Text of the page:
Coming full circle
MIDDLETOWN — When Philomena O’Brien was a little girl, she moved with her family from Limerick, Ireland, to Rochester, New York. After spending the 1980s raising her children in Ireland, O’Brien came back to the states, where she eventually opened an Irish Pub with her then-husband Brian Coughlan.
Located in Middletown, the Irish Isle Restaurant and Pub offered thirsty locals and weary travelers Irish beer and cuisine from 2003 to November 2014. Meanwhile, in 2008, O’Brien and her daughter Tara Coughlan moved to Newport, Oregon, where they opened Nana’s Irish Pub, named after O’Brien’s mother.
Sitting in the newly opened Nana’s Irish Pub in Middletown, O’Brien smiled and said, “When I moved from the Shenandoah Valley years ago, I never thought I’d be back at the same restaurant I ran so long ago. It’s all come back full circle.”
Nana’s Irish Pub opened Dec. 12 at the former site of the Irish Isle. O’Brien said the community’s reception has been phenomenal.
“When we opened, we had some people come in, asking for Brian, asking how Tara and me were doing,” O’Brien said. “We just didn’t expect such a show of support.”
Serving dishes like bangers and mash and meatloaf, O’Brien said she is trying to replicate in both her restaurants the average Irish fare, with some American tweaks.
“The soda bread, for example, we had to adjust that for the American palate by adding more sugar and butter,” O’Brien said. “The pot-pies and the shepherd’s pie, we tried to kick up a little bit, give them some spice.”
Unlike the Irish Isle, Nana’s will be open from lunch until late at night, seven days a week. O’Brien said having stable, accessible hours is a way to attract and retain customers.
“If you’re open every day and keep stable hours, people are more likely to keep coming back to you,” O’Brien said. “People don’t like change and if they come out and see you’re closed, they might be less willing to make the drive out again.”
However, O’Brien did retain a majority of the Irish Isle’s staff.
“They’re a really hard working, great group of young people,” O’Brien said. “I believe they will fit in with the culture we developed in Oregon, where customers and staff have a bond formed around great food and great service.”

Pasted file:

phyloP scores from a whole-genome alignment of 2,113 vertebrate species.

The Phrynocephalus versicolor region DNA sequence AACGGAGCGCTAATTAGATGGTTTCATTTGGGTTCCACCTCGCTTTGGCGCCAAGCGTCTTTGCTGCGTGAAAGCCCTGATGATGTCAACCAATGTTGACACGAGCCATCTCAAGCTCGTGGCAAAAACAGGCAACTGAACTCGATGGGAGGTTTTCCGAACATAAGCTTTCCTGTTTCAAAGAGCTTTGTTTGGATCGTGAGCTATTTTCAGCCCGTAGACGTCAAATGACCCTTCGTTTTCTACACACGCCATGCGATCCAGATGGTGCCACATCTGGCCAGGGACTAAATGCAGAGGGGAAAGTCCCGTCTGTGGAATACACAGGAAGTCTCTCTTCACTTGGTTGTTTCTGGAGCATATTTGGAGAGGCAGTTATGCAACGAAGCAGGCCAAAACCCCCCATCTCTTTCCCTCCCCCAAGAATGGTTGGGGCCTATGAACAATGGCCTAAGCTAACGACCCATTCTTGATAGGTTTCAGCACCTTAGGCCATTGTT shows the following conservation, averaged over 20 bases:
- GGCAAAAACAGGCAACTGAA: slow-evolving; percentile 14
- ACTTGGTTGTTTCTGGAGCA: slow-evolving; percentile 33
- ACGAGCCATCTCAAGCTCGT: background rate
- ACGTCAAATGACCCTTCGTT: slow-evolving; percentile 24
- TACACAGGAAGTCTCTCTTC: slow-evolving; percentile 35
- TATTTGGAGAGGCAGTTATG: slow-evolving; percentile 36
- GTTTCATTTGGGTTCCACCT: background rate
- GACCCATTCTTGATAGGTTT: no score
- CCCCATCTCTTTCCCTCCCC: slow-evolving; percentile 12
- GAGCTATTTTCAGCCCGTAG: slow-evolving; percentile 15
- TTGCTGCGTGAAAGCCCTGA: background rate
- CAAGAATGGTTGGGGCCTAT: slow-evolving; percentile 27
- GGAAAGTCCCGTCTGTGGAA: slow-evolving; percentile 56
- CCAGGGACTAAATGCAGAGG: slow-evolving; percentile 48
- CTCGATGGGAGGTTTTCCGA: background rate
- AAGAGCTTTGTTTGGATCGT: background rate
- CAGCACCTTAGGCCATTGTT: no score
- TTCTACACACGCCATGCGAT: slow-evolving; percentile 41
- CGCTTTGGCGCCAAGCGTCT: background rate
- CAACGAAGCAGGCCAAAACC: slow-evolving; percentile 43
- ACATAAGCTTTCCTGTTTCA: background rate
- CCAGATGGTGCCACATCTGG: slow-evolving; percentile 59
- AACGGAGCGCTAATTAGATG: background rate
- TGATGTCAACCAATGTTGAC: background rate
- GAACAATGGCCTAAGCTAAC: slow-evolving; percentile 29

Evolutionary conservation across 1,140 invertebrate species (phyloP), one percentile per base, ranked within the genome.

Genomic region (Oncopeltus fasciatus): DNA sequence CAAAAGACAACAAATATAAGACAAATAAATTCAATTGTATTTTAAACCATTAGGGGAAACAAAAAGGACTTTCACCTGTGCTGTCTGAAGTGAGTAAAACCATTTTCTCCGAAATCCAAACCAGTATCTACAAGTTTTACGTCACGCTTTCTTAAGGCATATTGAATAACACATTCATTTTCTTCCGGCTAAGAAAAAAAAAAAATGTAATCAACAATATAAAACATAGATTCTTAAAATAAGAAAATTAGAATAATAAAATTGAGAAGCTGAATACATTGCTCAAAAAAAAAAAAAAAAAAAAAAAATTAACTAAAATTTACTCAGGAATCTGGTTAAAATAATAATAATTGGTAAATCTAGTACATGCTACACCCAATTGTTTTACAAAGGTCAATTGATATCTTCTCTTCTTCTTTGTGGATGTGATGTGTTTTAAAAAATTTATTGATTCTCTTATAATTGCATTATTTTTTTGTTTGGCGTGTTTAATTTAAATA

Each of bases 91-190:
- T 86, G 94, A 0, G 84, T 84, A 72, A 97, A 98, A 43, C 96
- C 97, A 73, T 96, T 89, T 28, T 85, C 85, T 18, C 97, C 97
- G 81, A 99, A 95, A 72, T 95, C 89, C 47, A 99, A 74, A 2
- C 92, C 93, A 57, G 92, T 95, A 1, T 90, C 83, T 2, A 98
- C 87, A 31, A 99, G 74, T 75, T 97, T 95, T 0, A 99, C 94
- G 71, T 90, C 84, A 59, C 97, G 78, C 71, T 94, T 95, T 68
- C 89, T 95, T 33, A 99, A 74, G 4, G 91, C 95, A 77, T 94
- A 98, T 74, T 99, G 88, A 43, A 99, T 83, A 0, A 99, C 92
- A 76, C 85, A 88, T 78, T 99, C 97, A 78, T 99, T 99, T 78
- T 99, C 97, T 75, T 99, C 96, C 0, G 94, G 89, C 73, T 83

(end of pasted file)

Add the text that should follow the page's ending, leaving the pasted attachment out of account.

Since O’Brien left the area, Middletown has changed, with the closing of the theater. O’Brien said the changes in Middletown have inspired her to be as successful as she can be.
“It’s a shame what happened with the theater, because when this was Irish Isle, the folks over there gave us a lot of business,” O’Brien said. “Now I’m more determined to make this restaurant successful and make it a place people want to visit.”
With 2,900 miles between her two restaurants, O’Brien said she hopes to be able to split time between the two.
“Both areas are beautiful, but nothing compares to Oregon in the summertime, because it’s a comfortable temperature and not very humid,” O’Brien said. “But the Shenandoah Valley is beautiful in the fall and winter, so I intend to spend summers in Oregon and winters here.”
Of course, a pub is not a pub without the beer. That’s where Tara Coughlan comes in.
“I started handling the beer, wines and liquors back when Irish Isle opened and I’ve been doing it ever since, along with training the wait staff,” Coughlan said.
Coughlan said at Oregon Nana’s, nestled in the heart of the craft beer boom, they tried to serve a variety of beers, especially locally produced ones. With the uptick in craft beers being produced in Virginia, Coughlan said she hopes to do the same in Middletown.
“We’re always on the lookout for new craft beers and since we’re in Virginia, we’re definitely looking into what’s available,” Coughlan said. “We have PBR, Budweiser and Guinness, but we also have Virginia-made beers like Devil’s Backbone and Heritage Kings Mountain.”
Nana’s Irish Pub is located at 7843 Main St. in Middletown and is open from 11 a.m. to 10 p.m. Sunday through Thursday and until 11 p.m. on Fridays and Saturdays. The downstairs bar opens at 4 p.m. daily with a happy hour running from 4 p.m. to 6 p.m. Monday to Friday.
Contact staff writer Henry Culvyhouse at 540-465-5137 ext. 184, or firstname.lastname@example.org